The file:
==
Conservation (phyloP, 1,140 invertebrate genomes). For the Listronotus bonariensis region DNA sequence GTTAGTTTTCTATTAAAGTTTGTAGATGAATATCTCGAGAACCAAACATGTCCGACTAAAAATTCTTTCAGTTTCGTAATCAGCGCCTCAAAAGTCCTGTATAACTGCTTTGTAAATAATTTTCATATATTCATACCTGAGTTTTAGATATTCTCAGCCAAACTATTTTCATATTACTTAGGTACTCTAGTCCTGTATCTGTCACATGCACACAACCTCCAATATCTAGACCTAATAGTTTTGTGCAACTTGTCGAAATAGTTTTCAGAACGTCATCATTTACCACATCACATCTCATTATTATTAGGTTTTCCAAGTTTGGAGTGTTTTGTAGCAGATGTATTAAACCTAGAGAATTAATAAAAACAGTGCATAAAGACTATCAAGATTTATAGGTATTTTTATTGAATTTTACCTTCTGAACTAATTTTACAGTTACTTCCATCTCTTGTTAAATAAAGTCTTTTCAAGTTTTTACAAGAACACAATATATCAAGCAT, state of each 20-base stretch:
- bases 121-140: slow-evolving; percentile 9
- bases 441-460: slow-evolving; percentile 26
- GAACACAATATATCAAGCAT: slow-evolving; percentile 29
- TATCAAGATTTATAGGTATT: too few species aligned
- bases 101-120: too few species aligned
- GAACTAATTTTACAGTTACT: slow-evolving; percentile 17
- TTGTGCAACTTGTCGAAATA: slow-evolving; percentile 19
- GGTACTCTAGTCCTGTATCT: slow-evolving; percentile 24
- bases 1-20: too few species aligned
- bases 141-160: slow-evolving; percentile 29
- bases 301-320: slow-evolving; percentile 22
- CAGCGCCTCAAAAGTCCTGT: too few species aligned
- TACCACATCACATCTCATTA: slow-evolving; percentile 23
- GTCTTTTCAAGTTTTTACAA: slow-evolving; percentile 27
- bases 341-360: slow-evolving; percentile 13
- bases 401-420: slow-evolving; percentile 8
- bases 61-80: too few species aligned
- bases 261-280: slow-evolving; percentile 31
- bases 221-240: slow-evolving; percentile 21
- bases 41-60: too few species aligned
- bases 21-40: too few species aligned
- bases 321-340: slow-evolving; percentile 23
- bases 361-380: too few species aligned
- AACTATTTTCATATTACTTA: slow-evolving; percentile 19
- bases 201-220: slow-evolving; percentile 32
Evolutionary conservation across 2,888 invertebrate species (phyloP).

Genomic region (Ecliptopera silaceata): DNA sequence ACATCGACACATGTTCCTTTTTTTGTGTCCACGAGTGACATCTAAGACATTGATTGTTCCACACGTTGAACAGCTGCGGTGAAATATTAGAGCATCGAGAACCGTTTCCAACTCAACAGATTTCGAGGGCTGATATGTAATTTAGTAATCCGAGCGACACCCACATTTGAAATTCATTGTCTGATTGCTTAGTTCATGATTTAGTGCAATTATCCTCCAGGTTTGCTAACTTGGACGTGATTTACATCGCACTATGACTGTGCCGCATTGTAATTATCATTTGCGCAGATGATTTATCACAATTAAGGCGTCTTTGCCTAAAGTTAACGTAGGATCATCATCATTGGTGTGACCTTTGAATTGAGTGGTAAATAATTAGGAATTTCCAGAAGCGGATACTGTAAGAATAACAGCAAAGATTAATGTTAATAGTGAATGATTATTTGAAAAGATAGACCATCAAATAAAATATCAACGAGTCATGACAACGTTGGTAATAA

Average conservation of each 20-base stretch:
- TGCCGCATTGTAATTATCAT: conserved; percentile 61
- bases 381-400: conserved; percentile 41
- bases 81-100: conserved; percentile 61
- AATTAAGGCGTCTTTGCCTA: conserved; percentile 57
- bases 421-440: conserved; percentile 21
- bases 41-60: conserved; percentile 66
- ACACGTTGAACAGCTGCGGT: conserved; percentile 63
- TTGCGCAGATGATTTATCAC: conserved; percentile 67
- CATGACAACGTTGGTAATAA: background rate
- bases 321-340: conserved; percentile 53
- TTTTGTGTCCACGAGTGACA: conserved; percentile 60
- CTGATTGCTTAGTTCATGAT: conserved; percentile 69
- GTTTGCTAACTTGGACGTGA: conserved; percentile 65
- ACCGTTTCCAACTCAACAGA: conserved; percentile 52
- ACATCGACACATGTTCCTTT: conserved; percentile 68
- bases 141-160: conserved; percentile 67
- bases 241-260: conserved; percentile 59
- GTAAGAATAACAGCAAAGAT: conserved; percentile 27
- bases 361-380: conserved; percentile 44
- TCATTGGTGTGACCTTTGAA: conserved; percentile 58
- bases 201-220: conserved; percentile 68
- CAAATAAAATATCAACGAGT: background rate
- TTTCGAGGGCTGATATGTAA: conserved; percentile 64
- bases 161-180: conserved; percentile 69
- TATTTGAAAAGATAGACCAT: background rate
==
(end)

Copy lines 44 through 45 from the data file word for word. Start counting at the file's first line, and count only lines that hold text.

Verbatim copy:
- ACATCGACACATGTTCCTTT: conserved; percentile 68
- bases 141-160: conserved; percentile 67